It is believed that ministers are interested in the development of technology such as “geo-fencing” systems that employ satellites to create electronic boundaries around specific sites. It would connect with on-board computers in cars to prevent unauthorised vehicles gaining access or slowing them to walking pace. Sweden is already adapting the technology to vehicles in response to an attack in Stockholm in April when a truck was driven into pedestrians on a busy shopping street. Four people died. It could also be used to limit vehicle speeds, officials said, with demonstrations of the system being made next year.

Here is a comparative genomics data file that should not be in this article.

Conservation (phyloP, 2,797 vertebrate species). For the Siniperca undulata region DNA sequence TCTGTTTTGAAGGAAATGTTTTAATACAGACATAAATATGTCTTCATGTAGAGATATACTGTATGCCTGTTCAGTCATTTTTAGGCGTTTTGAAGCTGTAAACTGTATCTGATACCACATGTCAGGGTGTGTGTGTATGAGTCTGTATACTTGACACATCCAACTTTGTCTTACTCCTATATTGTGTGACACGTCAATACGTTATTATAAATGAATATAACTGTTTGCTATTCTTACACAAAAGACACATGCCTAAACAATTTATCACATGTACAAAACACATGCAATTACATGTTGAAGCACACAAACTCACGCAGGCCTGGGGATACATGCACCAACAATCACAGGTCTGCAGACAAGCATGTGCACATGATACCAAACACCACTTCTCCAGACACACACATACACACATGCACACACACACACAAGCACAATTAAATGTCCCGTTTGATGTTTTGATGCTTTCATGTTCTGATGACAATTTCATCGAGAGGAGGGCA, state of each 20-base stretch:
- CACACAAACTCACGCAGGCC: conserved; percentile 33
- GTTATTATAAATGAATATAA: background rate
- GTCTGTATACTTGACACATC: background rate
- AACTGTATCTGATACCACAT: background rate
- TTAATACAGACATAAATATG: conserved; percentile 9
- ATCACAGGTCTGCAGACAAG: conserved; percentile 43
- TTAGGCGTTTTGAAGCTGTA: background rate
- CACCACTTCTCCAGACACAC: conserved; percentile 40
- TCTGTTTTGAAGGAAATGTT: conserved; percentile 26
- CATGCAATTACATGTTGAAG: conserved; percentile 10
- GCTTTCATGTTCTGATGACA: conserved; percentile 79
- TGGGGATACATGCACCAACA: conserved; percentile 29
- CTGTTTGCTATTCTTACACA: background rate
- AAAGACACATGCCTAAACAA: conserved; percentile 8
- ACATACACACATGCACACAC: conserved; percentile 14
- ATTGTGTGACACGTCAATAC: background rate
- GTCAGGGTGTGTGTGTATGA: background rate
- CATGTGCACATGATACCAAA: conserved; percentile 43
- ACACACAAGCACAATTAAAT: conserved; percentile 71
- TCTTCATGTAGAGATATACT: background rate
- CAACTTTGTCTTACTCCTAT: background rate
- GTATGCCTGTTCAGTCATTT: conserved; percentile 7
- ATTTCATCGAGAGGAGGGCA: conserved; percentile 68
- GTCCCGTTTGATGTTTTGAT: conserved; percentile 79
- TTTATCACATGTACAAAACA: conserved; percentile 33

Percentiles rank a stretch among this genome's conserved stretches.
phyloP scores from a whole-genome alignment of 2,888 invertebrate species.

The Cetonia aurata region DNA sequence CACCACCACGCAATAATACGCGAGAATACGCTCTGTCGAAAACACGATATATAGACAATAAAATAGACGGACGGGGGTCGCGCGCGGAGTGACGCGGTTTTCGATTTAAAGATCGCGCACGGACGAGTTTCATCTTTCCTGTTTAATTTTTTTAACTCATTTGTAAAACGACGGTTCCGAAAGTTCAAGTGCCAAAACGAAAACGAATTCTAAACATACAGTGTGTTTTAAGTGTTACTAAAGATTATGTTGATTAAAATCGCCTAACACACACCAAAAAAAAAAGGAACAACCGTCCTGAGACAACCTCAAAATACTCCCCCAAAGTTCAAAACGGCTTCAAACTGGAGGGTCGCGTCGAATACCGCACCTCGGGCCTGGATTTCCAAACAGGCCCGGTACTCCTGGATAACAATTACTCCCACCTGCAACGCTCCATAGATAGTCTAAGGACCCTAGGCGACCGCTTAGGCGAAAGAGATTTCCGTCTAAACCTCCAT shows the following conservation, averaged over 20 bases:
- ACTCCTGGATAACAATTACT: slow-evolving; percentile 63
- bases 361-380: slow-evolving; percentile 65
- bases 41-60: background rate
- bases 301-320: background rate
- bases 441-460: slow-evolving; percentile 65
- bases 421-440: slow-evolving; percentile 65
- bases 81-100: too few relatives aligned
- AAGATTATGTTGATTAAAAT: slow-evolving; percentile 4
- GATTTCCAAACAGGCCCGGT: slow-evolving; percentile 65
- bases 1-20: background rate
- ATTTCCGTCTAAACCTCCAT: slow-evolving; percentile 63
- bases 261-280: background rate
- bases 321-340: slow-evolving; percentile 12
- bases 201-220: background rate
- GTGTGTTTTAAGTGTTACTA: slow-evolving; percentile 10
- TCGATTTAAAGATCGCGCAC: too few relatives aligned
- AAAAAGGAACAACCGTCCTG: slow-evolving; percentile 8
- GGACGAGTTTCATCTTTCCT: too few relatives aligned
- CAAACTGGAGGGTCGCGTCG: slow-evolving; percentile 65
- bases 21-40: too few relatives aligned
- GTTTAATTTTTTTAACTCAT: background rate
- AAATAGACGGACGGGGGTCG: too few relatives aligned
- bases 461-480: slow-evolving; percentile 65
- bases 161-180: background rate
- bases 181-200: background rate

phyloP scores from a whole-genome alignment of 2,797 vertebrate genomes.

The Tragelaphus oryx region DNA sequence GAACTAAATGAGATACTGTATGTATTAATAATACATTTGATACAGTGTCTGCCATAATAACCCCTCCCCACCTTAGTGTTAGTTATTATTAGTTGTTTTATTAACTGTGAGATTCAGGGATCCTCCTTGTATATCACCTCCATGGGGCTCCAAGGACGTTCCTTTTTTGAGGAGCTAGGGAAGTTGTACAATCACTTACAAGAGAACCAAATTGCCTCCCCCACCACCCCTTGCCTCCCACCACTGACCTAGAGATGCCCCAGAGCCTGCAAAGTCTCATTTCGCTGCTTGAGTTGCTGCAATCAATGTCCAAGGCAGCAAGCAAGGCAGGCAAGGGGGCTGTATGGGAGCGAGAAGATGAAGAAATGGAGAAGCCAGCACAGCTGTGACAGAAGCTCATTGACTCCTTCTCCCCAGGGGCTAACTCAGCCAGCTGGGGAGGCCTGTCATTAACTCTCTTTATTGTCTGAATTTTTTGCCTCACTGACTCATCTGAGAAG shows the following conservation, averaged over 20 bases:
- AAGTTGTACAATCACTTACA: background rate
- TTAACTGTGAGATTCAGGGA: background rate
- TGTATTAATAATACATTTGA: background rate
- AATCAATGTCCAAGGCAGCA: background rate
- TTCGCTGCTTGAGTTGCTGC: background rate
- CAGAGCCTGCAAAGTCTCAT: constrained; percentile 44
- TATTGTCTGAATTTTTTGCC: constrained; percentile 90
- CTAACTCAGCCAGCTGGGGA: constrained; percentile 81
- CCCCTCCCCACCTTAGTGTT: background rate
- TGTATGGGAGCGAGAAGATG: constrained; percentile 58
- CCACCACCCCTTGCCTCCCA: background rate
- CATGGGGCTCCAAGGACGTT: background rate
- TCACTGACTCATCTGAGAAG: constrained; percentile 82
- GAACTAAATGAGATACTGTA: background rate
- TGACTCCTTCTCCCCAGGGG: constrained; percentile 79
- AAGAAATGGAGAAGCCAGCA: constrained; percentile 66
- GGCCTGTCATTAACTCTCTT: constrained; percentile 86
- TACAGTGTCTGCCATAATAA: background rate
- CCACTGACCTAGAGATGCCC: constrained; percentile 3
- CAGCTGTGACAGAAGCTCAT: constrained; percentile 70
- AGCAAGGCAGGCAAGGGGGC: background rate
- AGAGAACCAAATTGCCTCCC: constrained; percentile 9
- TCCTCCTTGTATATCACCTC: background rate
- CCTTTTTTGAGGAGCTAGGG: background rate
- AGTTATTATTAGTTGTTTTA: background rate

The disclosure was made as it emerged that a British company was working on similar technology by using telematics to shut down a car or lorry when it has been hijacked. Trak Global Group, based in Cheshire, is working on a driver ID mechanism that links the black box with the owner’s smartphone, disabling the vehicle if the phone is not present. A separate system could also send out an alert to emergency services in the event of a hijacking or vehicle theft.
Andrew Brown-Allan, director of Trak Global’s research division, said: “It is now possible to immobilise a vehicle remotely, using the technology that goes into a telematics black box . . . We need to harness this relatively new technology to stop terrorists turning vehicles into weapons of mass destruction.”